Dr. Tod Sweeney, Colorado, Colorado Sports and Family Physician, Arvada, Colorado, is a lifestyle that is called "Healthy Patients, Healthy Doctors". As a fan of hiking, running, cycling and skiing, Dr. Sweeney competed at events such as The Leadville 100 Mountain Bike Race. An Indigenous Colorado, Dr. Sweeney attended the Medical School at Vermont University and completed the Family Medicine Medical Center at the Maine Medical Center.
Former University of Pennsylvania is a baseball player, passion for athletics in the medical empire Primary Care Sports Medicine scholarship at Colorado University. The boarding school at the Department of Family and Sport Sciences is practicing the traditional feeling of the general practitioner with the benefits of sport science and advanced medical technology.
Dr. Sweeney is an excellent lecturer and writer sharing knowledge about medical conferences across the country. Many local sports teams and local high school teamwork. Dr Sweeney helps a number of local athletes who are injured and prevented. He also had a Clinical Instructor at the University of Colorado Health Science Center.
It was very fortunate for Dr. Sweeney's watch to be asked for a couple of minutes of common sports injuries and treatment. Sweeney, what are the most common sports injuries you see at the clinic?
Dr. Sweeney: We see many different sports injuries, largely based on our training background. My couple and I were originally trained in family medicine, but both of us did not have operational scholarships in Sports Medicine. We can see many larvae and strains, many kneeches, low back pain, rotating cuff injuries, and a lot of concussion.
Doctor, there are generally-formulated convictions that involve these types of injuries. do people do bad?
Dr. Sweeney: For example, with concussion, many people think you have to lose consciousness that you have had concussion. That is not the case. The other thing with children, because of their open breeding discs, parents often do not realize that this is anxiety and something that needs to be taken into account in the assessment.
Are there situations where you meet where patients are unknowingly contributing to their condition?
Dr. Sweeney: If we return to your first question, which is more common in sports injuries, excessive injuries are actually very common. This is often a problem where the athlete or individual is too common or too intense or the time is inadequate. Perhaps they are unknowingly contributing to excessive injuries in activities that are too intense or too long.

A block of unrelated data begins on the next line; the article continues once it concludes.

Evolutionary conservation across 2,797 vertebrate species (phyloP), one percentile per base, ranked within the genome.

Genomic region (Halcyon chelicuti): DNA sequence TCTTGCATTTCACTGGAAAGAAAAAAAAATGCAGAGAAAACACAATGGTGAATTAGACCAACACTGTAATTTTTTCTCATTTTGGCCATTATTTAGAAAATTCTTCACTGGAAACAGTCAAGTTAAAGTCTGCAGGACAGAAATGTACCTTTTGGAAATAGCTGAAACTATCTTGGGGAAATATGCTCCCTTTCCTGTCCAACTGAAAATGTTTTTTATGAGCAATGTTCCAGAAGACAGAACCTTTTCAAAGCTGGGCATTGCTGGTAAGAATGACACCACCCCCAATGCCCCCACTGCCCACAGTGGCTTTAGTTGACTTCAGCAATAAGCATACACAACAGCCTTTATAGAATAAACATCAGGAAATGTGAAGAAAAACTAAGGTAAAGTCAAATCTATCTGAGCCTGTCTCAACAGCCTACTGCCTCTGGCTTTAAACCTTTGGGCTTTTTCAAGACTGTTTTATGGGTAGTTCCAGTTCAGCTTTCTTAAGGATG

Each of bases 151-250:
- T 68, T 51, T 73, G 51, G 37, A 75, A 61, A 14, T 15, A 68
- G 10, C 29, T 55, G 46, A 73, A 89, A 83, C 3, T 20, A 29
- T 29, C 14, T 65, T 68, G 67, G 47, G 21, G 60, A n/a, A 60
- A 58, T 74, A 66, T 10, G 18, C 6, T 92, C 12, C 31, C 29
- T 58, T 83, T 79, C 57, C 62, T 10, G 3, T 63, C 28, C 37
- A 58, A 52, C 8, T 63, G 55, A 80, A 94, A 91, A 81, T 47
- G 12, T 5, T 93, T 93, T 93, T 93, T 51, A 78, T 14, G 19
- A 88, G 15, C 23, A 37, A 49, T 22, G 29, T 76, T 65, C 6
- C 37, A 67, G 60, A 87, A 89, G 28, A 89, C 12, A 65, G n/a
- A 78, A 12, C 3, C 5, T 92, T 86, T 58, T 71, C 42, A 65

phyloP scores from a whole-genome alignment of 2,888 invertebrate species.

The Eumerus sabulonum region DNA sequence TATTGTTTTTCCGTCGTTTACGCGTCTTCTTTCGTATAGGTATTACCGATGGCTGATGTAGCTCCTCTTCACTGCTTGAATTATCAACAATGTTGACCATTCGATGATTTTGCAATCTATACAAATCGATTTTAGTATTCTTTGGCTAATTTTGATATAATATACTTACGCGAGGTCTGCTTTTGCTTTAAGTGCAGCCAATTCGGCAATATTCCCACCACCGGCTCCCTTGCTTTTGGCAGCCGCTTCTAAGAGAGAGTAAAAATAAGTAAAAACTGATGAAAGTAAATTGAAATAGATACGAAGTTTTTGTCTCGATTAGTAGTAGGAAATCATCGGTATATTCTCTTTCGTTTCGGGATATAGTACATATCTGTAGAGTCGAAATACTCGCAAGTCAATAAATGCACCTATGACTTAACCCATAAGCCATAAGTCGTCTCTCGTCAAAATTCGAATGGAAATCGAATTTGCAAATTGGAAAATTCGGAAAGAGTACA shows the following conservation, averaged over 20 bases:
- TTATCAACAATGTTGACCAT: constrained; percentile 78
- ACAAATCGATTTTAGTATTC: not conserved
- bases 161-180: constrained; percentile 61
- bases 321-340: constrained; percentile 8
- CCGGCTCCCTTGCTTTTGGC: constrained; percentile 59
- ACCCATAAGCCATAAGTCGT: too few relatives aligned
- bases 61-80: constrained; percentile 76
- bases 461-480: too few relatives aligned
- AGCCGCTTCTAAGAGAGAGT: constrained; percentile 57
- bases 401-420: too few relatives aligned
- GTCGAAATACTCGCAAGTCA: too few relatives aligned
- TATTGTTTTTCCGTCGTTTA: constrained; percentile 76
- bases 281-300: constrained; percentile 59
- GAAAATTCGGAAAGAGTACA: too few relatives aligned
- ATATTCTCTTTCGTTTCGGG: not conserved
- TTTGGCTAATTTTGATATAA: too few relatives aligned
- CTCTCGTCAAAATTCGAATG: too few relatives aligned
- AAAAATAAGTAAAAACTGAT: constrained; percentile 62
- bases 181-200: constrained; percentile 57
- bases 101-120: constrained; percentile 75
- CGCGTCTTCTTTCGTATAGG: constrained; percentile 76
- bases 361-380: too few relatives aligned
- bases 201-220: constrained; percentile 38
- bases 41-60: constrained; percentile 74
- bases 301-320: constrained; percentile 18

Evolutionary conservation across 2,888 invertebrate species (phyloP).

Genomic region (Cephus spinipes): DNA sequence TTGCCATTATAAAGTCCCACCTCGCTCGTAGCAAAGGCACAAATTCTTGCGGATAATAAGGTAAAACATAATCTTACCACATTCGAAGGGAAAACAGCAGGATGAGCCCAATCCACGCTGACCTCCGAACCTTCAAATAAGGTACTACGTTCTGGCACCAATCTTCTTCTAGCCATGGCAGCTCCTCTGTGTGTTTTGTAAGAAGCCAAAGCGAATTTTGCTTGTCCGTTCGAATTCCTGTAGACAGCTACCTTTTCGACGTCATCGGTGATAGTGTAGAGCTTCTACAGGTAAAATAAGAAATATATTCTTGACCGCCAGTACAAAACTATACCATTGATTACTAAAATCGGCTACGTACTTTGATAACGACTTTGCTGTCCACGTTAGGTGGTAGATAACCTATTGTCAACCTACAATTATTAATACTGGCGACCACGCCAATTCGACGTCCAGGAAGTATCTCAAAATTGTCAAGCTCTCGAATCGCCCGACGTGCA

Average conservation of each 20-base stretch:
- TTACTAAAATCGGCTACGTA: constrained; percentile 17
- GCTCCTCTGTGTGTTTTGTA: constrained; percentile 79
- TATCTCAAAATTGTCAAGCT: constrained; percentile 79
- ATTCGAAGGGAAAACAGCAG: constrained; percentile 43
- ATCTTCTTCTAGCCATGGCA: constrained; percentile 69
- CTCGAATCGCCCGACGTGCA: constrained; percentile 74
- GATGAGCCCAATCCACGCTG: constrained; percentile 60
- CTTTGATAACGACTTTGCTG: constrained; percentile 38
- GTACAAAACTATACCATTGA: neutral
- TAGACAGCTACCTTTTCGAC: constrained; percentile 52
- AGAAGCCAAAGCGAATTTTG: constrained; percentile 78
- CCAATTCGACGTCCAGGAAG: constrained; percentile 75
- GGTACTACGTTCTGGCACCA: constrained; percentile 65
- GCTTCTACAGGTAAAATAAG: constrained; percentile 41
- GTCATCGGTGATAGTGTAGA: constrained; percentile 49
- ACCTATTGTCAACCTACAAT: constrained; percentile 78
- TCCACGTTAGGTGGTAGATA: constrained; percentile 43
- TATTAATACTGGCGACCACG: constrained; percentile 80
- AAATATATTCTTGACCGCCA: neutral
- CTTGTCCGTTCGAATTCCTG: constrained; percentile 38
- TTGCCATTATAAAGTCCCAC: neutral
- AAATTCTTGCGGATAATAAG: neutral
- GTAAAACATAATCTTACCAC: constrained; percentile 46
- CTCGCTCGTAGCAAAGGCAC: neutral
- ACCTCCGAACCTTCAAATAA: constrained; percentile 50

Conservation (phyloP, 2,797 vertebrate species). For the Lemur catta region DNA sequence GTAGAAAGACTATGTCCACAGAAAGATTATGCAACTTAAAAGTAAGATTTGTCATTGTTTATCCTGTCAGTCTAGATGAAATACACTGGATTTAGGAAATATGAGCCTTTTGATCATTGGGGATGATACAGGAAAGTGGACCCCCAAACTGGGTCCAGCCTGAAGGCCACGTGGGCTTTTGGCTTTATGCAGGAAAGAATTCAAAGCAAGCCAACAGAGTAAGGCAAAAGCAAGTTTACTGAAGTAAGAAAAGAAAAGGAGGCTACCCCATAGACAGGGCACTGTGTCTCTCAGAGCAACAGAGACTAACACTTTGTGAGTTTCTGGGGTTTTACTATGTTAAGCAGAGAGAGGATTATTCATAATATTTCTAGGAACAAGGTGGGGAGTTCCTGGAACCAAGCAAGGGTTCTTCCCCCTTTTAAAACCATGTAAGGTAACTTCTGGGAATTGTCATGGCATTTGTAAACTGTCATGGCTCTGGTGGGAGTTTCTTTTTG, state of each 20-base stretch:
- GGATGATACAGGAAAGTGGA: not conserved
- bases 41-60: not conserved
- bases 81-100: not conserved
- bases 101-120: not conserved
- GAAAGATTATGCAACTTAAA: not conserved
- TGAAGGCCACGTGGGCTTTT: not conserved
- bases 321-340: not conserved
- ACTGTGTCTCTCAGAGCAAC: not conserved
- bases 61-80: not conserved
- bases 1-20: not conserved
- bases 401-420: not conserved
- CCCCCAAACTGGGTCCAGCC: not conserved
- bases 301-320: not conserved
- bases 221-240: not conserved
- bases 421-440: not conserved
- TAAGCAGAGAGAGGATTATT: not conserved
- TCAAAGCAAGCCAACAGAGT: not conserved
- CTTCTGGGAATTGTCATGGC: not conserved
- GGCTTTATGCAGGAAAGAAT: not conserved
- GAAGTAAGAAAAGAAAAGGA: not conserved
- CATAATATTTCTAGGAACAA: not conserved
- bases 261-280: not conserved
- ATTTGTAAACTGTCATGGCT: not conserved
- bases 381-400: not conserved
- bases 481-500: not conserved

For example, some of our persistent athletes find that they sometimes try to pass the pain when they actually limit their activity to minimize further injuries. Many times, with excessive injuries, they reach the point where you become a question that really neglects them.
Is it possible to handle injury and remain active? Sweeney: Yes, yes. Most importantly, you can do activities that do not delay the recovery process or cause further damage.
Doctor, is there something people need to do before they are looking for sports? Sweeney: I think the doctor's research. It is important to find the right medical training and the athletic medical certificate.
I think the patient should also aim to know what the diagnosis is, what is the prognosis and what treatment strategy is. So I think the goals are key, but surely to find someone who is well-trained in the areas of concern.
Doctor Sweeney, thanks for pointing to athletes and treatment. Sweeney: It was my pleasure
Dr. Tod Sweeney, Colorado, Colorado Sports and Family Physician, Arvada, Colorado, available at the clinic at Arvada, 720-898-1110. The clinic website is the website of sfmcolorado.com and sports concussion at sportsccc.com.
Kevin Nimmo writer and online media strategist. He interviews professionals working in the field and educates his readers on the basis of information provided by his specialists. He is also the editor of the Western Medical Journal.
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